I like to tell myself that I do trust like that, but then I start to think of heartbreaking things and terrifying things so I just stop thinking. I don't want to go there, because it's too complicated and it gives me the blues.

And then I think of my children, who were never asked if they were on board with leaving their birth families. They didn't sign up to be estranged from their culture or severed from their roots. They didn't agree to a life where they might never completely fit.

A few weeks ago the most precious little boy played with Silas and Ruby in the waiting room of the doctor's office. After several minutes, he looked up at me and said, "Are you her Mama?" I told him I was. His eyebrows scrunched together. "Then why she black?"

I had to laugh a little. He was so innocent in his asking. He had never conceived of such a thing. Ruby kept right on playing, but I know the day will come when she'll turn to watch my reaction. She'll stand in wait of what I'll say and tune her ear to how I'll explain it.

Just this past weekend, Calvin said to me out of the blue (as always), "Why do I have to be so different? I'm the only one in my class who is not an American." I assured him that he is an American, but I knew what he meant. I wanted to dodge the issue, if I'm being honest, because though it's always important to have these talks, it's typically not fun.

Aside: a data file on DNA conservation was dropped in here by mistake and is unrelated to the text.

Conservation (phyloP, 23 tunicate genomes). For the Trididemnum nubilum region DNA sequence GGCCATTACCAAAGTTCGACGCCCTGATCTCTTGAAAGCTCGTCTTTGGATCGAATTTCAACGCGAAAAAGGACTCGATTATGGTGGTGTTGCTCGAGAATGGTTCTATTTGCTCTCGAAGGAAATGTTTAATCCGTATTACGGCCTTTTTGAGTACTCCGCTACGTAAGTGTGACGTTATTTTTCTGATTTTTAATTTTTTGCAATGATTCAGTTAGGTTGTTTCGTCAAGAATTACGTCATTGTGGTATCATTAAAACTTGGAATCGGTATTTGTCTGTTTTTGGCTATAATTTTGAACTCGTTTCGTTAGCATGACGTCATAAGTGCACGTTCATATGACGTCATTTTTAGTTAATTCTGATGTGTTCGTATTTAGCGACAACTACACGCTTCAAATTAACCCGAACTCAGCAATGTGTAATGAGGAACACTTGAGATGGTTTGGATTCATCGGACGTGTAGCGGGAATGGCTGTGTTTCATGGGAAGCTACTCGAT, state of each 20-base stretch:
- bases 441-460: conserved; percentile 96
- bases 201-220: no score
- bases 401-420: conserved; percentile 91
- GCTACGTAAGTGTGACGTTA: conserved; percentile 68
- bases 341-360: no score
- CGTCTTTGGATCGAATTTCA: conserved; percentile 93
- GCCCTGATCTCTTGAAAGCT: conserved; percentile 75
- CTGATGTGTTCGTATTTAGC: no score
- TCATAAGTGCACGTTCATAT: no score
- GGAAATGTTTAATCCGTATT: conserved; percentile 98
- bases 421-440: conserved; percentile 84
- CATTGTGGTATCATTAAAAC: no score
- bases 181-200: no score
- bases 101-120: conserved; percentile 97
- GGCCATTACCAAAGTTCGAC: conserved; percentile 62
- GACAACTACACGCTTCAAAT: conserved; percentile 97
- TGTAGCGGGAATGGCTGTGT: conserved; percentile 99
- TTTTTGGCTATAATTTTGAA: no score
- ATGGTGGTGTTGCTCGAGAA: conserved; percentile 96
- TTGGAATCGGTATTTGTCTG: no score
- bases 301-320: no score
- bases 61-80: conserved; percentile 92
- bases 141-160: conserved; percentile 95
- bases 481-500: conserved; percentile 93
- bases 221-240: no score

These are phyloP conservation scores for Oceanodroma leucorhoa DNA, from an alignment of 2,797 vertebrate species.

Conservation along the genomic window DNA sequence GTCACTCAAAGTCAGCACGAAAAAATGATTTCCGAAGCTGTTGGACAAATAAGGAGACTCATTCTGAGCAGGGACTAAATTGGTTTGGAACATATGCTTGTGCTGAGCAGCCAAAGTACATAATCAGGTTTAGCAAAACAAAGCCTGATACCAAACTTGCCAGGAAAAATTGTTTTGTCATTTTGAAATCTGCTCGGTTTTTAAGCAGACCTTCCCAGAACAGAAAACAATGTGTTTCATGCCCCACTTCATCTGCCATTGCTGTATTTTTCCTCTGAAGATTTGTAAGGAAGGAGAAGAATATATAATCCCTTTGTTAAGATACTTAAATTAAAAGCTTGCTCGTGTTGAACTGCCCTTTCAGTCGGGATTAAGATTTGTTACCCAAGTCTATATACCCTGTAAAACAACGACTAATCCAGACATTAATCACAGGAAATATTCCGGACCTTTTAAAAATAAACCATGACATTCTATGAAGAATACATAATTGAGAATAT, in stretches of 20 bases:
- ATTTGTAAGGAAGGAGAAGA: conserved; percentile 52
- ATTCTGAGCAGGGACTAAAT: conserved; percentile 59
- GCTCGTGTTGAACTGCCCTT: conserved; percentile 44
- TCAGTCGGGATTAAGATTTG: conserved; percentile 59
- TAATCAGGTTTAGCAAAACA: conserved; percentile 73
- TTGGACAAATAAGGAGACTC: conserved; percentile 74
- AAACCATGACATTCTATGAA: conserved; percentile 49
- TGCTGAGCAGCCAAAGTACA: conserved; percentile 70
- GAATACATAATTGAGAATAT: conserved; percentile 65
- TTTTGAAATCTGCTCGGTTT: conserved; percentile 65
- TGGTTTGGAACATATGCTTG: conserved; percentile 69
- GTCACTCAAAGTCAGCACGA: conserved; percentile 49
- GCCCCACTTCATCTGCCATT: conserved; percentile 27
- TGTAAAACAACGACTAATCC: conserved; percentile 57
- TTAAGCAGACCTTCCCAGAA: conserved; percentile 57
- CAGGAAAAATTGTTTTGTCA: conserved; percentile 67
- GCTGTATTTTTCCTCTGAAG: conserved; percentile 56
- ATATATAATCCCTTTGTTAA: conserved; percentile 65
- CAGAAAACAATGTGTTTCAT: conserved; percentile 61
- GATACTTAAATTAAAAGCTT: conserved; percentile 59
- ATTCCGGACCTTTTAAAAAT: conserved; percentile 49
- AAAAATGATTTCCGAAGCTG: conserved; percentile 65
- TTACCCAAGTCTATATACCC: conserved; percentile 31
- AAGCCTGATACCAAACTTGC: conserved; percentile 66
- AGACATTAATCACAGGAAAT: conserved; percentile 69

The questions come without warning and there are no easy answers. I understand that my babies experienced forfeit that they can't even wrap their minds around yet, and I know the day is coming when they will. Will they be able to trust that God allowed pain in their lives in order to bring about His full purpose in them?

My conversation with Calvin took a turn when he said, "Last night in the middle of the night I couldn't sleep, so I put on my head lamp and started to read." (fyi, this was news to me.) "I opened up the Bible and I read, 'Man looks at the outside, but God sees the true heart'. I turned off my light and went back to sleep with the biggest smile on my face and I couldn't stop thinking about it." I asked him what he thought as he fell back asleep. He said, "I thought, I'm different, but I'm perfect. I'm different, but I'm perfect. I'm different, but I'm perfect."